I believe that the club's non-hierarchal reading of the visual arts can also be traced back to Norway.  It was during Norway's Romantic Nationalism Movement, 1840 - 1867, that an interest in traditional crafts flourished.  One must remember that  Norway economy had been basically agrarian and seafaring up to that time.  It was a country that had been controlled by foreign powers for over 300 years and did not gain independence, until 1905.

When the Norwegian Romantic Nationalism Movement arose, it was to claim an identity that was authentically and purely Norwegian.  And what was authentically and purely Norwegian was their traditional handiwork: lace, beading, embroidery and knitting.  These are still cherished today as evidenced in their amazing care, time and individuality put into every traditional costume. 

Today, when it comes to winter wear, patterns derived from traditional Nordic handiwork are globally ubiquitous. One only has to take a look at a Tommy Hillfiger's recent collection or at the clothing placed on  mannequins carefully propped in toney store windows along New York's Fifth Avenue to see how popular their designs have become.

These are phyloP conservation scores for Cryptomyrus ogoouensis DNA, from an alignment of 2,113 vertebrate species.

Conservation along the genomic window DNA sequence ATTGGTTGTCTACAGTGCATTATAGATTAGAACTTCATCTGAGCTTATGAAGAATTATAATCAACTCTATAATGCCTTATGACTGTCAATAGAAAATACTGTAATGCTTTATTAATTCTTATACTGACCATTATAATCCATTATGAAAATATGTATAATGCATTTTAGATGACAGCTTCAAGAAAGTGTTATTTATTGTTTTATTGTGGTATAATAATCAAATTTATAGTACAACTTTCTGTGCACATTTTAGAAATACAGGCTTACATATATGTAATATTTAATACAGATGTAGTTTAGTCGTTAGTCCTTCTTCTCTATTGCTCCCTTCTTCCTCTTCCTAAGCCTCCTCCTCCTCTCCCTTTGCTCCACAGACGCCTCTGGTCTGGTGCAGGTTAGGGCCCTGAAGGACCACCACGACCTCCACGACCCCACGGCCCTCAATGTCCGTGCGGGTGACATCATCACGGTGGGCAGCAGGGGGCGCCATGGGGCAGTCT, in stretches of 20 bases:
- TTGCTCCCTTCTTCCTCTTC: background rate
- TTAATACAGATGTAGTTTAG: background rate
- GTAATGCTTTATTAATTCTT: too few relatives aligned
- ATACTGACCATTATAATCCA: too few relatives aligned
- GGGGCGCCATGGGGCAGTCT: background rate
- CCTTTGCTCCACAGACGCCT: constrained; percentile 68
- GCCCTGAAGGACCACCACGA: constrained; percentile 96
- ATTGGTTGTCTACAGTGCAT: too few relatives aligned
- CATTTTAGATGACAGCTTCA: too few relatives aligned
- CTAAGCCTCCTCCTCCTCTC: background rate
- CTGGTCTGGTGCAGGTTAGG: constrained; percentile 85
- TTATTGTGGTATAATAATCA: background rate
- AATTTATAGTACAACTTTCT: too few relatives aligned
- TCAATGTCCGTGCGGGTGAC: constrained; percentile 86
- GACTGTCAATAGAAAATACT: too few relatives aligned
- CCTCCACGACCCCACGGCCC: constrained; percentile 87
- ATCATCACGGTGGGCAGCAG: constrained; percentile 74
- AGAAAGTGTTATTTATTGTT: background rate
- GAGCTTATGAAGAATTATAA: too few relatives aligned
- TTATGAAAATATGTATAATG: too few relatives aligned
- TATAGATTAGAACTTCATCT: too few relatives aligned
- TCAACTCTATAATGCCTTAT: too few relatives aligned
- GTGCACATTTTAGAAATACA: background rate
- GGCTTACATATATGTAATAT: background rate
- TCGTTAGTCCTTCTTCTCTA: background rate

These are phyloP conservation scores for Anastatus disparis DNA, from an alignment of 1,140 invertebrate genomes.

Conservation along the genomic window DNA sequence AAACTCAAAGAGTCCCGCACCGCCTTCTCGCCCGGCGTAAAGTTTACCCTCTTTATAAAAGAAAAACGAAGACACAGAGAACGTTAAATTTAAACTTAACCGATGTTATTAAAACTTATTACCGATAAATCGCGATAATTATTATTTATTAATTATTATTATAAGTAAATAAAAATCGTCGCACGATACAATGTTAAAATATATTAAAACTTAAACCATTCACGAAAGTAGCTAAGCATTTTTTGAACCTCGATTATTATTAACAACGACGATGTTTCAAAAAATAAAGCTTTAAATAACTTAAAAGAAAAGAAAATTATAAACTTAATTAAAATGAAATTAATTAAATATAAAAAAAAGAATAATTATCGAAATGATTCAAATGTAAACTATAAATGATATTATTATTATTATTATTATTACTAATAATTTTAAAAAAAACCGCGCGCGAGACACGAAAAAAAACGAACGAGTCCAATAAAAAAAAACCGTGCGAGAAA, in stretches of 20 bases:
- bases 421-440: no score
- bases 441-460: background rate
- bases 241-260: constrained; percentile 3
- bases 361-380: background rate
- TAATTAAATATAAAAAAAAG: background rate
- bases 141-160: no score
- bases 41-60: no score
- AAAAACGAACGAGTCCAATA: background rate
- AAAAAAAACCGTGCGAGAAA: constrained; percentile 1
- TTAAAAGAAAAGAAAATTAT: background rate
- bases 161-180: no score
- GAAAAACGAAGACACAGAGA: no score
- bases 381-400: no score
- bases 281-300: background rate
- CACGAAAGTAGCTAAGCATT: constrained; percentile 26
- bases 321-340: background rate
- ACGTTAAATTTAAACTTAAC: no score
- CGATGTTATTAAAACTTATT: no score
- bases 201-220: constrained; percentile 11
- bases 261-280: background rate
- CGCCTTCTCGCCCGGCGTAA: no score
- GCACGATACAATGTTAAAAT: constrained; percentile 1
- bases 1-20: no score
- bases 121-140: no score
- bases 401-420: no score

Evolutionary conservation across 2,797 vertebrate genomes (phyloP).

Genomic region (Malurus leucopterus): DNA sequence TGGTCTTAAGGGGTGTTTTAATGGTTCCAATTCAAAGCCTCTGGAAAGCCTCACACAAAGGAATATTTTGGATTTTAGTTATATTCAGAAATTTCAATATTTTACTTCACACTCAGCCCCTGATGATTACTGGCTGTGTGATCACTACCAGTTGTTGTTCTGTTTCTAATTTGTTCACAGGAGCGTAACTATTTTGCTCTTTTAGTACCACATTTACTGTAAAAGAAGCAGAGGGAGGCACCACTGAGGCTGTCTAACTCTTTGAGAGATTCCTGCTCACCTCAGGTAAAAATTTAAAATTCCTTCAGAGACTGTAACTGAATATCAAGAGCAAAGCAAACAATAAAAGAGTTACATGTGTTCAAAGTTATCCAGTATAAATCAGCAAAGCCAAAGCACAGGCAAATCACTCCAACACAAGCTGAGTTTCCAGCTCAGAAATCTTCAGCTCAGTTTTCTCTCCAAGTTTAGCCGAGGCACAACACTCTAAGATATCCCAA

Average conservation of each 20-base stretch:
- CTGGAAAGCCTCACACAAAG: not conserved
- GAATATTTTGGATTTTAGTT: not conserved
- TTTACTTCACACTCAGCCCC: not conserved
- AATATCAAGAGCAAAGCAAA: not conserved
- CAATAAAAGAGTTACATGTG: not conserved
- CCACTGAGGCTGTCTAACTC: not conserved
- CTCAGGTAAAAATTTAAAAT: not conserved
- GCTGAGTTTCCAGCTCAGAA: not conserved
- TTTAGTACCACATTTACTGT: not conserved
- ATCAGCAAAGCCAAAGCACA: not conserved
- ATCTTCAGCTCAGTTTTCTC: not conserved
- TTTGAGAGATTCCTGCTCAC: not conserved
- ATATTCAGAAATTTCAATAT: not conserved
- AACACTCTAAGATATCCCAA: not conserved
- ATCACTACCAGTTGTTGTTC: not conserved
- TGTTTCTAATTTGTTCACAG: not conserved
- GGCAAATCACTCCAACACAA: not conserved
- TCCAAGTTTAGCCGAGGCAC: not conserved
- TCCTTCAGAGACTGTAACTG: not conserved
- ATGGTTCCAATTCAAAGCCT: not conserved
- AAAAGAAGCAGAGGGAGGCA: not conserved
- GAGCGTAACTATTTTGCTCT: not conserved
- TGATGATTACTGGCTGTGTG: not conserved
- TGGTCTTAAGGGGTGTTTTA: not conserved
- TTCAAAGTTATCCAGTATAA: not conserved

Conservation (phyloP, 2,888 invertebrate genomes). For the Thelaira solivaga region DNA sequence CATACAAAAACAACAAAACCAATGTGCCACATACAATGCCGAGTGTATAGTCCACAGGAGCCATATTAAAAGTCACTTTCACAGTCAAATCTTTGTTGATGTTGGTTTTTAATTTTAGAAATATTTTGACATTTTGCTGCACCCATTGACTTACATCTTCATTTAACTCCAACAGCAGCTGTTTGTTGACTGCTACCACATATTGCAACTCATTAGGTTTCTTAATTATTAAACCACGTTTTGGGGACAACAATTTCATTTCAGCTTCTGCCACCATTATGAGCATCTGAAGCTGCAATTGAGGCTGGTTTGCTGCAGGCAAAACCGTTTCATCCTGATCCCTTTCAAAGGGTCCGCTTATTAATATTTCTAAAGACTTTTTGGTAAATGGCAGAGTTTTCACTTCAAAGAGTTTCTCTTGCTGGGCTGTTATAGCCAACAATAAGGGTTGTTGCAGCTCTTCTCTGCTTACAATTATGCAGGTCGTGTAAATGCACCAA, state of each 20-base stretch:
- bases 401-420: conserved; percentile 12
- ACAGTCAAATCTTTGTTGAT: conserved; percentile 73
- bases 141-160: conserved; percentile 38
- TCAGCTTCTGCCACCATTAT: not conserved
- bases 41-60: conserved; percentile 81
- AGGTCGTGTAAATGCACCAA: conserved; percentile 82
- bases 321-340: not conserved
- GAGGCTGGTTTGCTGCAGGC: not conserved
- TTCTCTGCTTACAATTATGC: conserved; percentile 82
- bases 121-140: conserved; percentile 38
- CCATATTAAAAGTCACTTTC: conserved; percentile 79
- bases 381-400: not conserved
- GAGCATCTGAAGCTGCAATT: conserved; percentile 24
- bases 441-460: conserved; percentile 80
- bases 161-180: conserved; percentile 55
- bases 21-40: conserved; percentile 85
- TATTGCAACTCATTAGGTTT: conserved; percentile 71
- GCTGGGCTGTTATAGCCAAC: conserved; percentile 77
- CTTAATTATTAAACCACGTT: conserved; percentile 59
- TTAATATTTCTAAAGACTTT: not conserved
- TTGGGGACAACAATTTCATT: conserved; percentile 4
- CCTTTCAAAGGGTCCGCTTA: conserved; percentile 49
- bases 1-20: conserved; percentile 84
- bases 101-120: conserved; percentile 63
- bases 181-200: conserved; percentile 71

Wood carving was and continues to be another traditional Norwegian craft form, inspired by the abundance of raw material in Norway's lush forests.  A material they mastered and manipulated for centuries.  First found in the ornamentation of Viking ships and later continued by ship's carpenters who wandered to the shores of Brooklyn in the 19th and 20th centuries, leaving behind those intricately carved patterns framing the windows, doors, and roofs of Brooklyn row-houses in their wake.   

Some of the club members who worked in crafts included: Karli Waagenes Johnsen often worked in rosemaling (rose painting), as did Eldrid Arntzen.  Rosemaling is a traditional Scandinavian decorative technique that uses wood or less frequently tin as its canvas.  Paint can be applied to an object as small as a plate or as large as a cabinet.  Another member, Maria Mundal, worked in weaving, creating both pictorial and geometric designs.